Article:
The three outfielders, left fielder, center fielder, and right fielder, are so named from the catcher's perspective looking out onto the field. The right fielder generally has the strongest arm of all the outfielders due to the need to make throws on runners attempting to take third base. The center fielder has more territory to cover than the corner outfielders, so this player must be quick and agile with a strong arm to throw balls in to the infield; as with the shortstop, teams tend to emphasize defense at this position. Also, the center fielder is considered the outfield leader, and left- and right-fielders often cede to his direction when fielding fly balls. Of all outfielders, the left fielder often has the weakest arm, as they generally do not need to throw the ball as far in order to prevent the advance of any baserunners. The left fielder still requires good fielding and catching skills, and tends to receive more balls than the right fielder due to the fact that right-handed hitters, who are much more common, tend to "pull" the ball into left field. Each outfielder runs to "back up" a nearby outfielder who attempts to field a ball hit near both their positions. Outfielders also run to back up infielders on batted balls and thrown balls, including pick-off attempts from the pitcher or from the catcher.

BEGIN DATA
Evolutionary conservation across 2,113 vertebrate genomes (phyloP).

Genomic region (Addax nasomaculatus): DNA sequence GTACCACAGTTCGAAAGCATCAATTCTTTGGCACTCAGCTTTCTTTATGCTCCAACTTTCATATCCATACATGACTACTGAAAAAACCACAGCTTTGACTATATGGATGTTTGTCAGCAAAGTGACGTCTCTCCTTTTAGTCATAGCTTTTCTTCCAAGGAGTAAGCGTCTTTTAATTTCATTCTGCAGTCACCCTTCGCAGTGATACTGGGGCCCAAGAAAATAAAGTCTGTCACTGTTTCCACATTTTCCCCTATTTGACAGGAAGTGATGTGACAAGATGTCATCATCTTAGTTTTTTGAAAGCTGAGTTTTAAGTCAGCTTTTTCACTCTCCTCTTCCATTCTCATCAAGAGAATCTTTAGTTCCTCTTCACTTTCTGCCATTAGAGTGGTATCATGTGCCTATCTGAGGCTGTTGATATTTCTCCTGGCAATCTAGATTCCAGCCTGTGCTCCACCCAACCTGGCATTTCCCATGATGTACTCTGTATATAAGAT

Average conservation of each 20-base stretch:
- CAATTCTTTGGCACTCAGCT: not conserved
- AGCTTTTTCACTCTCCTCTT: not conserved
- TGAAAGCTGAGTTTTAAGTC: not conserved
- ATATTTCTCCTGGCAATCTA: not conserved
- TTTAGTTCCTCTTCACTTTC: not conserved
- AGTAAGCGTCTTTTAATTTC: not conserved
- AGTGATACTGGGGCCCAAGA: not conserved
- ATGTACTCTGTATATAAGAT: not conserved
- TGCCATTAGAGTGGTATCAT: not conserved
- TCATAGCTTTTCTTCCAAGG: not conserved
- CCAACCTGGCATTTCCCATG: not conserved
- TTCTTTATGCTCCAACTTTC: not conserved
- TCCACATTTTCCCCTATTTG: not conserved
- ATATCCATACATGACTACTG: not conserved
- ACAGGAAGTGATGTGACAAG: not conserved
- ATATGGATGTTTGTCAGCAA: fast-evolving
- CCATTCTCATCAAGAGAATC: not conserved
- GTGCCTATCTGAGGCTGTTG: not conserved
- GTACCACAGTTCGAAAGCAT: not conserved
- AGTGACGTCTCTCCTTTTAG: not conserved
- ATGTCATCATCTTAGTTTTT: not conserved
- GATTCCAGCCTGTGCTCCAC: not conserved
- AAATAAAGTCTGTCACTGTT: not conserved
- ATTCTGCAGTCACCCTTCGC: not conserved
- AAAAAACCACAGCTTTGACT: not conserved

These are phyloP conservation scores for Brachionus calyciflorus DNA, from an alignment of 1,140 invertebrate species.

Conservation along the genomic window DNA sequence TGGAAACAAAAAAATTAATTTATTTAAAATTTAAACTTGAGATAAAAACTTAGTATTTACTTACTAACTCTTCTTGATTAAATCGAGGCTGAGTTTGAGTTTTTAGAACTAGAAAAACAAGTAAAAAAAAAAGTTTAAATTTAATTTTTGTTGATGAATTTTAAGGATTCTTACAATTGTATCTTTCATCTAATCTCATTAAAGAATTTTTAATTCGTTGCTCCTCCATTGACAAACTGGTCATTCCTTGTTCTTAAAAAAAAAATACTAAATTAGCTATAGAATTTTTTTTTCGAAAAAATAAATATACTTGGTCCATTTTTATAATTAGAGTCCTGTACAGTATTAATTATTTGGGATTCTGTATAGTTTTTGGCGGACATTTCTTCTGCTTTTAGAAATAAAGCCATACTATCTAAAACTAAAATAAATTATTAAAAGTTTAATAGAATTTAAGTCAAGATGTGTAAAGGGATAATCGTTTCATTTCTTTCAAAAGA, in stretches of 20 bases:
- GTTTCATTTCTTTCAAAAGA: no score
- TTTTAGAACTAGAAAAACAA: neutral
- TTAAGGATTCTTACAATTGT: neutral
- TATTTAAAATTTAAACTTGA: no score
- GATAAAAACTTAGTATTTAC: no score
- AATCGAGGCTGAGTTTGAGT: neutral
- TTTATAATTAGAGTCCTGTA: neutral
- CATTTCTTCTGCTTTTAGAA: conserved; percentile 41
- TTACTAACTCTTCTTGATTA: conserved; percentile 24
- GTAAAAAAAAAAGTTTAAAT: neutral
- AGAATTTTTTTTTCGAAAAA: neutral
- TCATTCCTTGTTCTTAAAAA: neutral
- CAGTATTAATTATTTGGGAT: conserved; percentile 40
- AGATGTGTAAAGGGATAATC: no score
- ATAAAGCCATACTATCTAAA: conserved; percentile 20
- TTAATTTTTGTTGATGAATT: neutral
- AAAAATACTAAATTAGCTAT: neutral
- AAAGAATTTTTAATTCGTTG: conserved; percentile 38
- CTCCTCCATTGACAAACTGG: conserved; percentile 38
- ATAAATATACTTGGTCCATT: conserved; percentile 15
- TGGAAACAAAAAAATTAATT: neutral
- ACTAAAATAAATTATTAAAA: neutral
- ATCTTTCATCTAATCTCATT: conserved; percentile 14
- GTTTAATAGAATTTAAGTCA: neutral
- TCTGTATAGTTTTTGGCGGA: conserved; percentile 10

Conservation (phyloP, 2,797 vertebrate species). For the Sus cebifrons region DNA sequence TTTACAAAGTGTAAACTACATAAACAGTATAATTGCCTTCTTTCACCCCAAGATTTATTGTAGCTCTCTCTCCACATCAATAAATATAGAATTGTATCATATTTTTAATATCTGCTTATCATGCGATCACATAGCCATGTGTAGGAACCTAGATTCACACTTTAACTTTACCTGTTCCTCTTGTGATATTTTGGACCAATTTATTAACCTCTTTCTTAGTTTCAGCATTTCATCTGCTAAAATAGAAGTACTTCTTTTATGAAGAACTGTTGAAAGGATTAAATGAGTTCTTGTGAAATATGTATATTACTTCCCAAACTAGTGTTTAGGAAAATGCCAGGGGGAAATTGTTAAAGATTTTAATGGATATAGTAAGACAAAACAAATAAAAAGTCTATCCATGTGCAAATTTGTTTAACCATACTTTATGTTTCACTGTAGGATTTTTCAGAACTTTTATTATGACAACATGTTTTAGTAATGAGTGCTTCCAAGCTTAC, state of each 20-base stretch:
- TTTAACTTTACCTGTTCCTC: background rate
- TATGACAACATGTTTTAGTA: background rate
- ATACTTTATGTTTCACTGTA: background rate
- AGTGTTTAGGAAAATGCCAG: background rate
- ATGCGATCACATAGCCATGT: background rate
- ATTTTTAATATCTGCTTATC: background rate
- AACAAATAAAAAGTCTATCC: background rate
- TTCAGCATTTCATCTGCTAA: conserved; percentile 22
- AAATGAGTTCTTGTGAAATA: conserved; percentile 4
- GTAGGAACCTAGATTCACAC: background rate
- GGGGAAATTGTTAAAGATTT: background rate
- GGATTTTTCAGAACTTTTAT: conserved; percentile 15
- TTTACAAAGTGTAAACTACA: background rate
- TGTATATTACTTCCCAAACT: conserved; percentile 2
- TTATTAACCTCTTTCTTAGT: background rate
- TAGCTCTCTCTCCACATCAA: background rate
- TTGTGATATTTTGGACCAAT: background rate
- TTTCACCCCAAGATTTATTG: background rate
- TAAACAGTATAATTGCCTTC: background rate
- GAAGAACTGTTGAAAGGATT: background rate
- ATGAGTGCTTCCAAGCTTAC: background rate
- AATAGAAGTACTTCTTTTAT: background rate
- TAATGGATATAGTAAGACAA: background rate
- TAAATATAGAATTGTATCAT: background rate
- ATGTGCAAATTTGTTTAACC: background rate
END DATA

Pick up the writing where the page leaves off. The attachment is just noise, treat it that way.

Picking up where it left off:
Effective pitching is vitally important to a baseball team, as pitching is the key for the defensive team to retire batters and to preventing runners from getting on base. A full game usually involves over one hundred pitches thrown by each team. However, most pitchers begin to tire before they reach this point. In previous eras, pitchers would often throw up to four complete games (all nine innings) in a week. With new advances in medical research and thus a better understanding of how the human body functions and tires out, starting pitchers tend more often to throw fractions of a game (typically six or seven innings, depending on their performance) about every five days (though a few complete games do still occur each year).